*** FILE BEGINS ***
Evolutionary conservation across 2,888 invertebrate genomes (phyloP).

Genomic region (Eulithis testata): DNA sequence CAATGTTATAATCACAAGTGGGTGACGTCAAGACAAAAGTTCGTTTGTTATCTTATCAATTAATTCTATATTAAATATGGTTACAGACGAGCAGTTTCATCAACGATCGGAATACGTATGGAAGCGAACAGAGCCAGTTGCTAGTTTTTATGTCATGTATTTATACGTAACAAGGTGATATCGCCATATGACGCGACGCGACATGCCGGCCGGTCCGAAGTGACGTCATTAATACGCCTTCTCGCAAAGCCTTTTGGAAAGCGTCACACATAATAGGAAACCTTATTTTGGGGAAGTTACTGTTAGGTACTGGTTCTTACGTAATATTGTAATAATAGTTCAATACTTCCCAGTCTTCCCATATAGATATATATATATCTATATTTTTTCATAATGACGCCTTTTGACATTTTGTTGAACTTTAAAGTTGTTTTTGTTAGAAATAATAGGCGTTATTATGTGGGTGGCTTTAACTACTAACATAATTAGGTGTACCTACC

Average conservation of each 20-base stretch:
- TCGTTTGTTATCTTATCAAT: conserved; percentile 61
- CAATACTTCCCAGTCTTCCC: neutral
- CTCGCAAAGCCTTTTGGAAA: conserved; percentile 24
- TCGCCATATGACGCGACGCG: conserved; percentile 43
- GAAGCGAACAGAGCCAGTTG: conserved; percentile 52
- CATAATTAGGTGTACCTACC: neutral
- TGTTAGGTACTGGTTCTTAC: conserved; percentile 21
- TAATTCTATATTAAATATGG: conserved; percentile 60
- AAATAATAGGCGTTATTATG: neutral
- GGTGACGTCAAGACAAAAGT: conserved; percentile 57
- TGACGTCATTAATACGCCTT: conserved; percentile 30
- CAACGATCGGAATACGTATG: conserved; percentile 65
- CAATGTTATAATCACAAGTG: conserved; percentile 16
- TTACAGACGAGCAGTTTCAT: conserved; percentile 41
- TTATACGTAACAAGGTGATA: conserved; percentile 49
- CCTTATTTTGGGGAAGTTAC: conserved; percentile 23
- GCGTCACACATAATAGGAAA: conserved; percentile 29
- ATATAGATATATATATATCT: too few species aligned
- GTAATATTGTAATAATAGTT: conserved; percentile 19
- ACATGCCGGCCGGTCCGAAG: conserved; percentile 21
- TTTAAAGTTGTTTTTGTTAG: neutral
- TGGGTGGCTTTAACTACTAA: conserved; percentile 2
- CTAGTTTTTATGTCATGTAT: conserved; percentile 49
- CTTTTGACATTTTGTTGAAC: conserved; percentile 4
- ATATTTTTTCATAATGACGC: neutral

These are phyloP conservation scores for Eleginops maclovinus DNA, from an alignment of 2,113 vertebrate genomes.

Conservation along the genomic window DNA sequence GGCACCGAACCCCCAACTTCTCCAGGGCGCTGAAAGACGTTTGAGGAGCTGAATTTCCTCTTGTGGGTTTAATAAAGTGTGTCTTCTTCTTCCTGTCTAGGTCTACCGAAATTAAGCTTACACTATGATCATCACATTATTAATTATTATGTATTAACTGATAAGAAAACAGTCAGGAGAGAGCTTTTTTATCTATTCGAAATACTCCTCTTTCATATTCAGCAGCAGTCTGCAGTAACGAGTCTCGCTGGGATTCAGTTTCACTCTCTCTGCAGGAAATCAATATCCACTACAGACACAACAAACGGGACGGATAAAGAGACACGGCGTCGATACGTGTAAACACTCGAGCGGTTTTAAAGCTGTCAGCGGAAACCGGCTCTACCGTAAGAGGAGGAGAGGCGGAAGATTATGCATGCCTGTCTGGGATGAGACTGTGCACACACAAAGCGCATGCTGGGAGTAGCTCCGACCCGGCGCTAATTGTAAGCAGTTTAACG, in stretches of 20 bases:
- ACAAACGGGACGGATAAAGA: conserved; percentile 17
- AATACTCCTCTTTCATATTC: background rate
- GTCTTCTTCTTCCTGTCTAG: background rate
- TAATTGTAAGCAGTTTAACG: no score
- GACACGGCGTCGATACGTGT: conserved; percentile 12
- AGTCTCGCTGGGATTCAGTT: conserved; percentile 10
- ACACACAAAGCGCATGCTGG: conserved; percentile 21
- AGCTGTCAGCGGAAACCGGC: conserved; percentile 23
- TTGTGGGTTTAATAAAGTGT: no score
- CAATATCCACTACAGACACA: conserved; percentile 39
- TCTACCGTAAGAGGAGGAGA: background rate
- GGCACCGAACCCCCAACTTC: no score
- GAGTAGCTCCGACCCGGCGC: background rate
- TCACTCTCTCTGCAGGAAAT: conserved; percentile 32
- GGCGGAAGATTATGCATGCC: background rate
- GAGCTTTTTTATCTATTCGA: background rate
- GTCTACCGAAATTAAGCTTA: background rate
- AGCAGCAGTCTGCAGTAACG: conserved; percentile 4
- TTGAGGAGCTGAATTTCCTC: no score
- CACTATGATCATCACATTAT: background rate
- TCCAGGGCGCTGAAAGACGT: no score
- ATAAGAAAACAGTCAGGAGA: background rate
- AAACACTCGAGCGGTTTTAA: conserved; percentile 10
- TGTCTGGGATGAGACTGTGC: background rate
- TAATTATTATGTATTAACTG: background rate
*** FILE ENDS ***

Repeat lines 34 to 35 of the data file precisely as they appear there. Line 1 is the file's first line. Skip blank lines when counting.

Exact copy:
- TAATTGTAAGCAGTTTAACG: no score
- GACACGGCGTCGATACGTGT: conserved; percentile 12